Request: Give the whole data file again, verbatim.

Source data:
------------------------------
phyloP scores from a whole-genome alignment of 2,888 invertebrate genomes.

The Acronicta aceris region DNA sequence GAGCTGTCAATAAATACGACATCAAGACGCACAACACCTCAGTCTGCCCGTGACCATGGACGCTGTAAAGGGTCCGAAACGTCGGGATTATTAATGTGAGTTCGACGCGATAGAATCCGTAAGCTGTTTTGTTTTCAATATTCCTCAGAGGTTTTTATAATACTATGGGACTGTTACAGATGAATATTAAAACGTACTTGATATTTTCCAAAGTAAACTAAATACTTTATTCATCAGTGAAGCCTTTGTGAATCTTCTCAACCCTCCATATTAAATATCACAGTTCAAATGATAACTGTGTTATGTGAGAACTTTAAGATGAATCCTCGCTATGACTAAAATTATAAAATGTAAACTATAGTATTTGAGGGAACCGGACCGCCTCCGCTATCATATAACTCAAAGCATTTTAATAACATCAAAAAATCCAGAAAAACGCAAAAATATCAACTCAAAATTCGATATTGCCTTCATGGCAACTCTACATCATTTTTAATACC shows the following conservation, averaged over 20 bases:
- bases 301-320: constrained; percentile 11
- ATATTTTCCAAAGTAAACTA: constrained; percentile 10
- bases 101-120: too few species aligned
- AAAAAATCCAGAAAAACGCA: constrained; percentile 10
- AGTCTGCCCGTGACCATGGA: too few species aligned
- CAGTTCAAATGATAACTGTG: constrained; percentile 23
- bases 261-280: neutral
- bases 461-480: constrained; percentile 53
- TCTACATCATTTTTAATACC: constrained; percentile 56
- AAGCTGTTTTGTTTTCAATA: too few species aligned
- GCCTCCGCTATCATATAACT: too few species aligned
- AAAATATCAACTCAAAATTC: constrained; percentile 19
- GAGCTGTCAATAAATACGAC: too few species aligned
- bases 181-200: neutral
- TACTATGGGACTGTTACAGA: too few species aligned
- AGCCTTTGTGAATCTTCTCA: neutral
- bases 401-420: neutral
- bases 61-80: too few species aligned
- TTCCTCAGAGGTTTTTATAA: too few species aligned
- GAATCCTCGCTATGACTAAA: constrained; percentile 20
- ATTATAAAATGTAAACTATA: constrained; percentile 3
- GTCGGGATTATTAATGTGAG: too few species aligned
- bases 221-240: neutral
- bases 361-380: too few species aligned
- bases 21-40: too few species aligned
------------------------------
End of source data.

phyloP scores from a whole-genome alignment of 2,888 invertebrate genomes.

The Acronicta aceris region DNA sequence GAGCTGTCAATAAATACGACATCAAGACGCACAACACCTCAGTCTGCCCGTGACCATGGACGCTGTAAAGGGTCCGAAACGTCGGGATTATTAATGTGAGTTCGACGCGATAGAATCCGTAAGCTGTTTTGTTTTCAATATTCCTCAGAGGTTTTTATAATACTATGGGACTGTTACAGATGAATATTAAAACGTACTTGATATTTTCCAAAGTAAACTAAATACTTTATTCATCAGTGAAGCCTTTGTGAATCTTCTCAACCCTCCATATTAAATATCACAGTTCAAATGATAACTGTGTTATGTGAGAACTTTAAGATGAATCCTCGCTATGACTAAAATTATAAAATGTAAACTATAGTATTTGAGGGAACCGGACCGCCTCCGCTATCATATAACTCAAAGCATTTTAATAACATCAAAAAATCCAGAAAAACGCAAAAATATCAACTCAAAATTCGATATTGCCTTCATGGCAACTCTACATCATTTTTAATACC shows the following conservation, averaged over 20 bases:
- bases 301-320: constrained; percentile 11
- ATATTTTCCAAAGTAAACTA: constrained; percentile 10
- bases 101-120: too few species aligned
- AAAAAATCCAGAAAAACGCA: constrained; percentile 10
- AGTCTGCCCGTGACCATGGA: too few species aligned
- CAGTTCAAATGATAACTGTG: constrained; percentile 23
- bases 261-280: neutral
- bases 461-480: constrained; percentile 53
- TCTACATCATTTTTAATACC: constrained; percentile 56
- AAGCTGTTTTGTTTTCAATA: too few species aligned
- GCCTCCGCTATCATATAACT: too few species aligned
- AAAATATCAACTCAAAATTC: constrained; percentile 19
- GAGCTGTCAATAAATACGAC: too few species aligned
- bases 181-200: neutral
- TACTATGGGACTGTTACAGA: too few species aligned
- AGCCTTTGTGAATCTTCTCA: neutral
- bases 401-420: neutral
- bases 61-80: too few species aligned
- TTCCTCAGAGGTTTTTATAA: too few species aligned
- GAATCCTCGCTATGACTAAA: constrained; percentile 20
- ATTATAAAATGTAAACTATA: constrained; percentile 3
- GTCGGGATTATTAATGTGAG: too few species aligned
- bases 221-240: neutral
- bases 361-380: too few species aligned
- bases 21-40: too few species aligned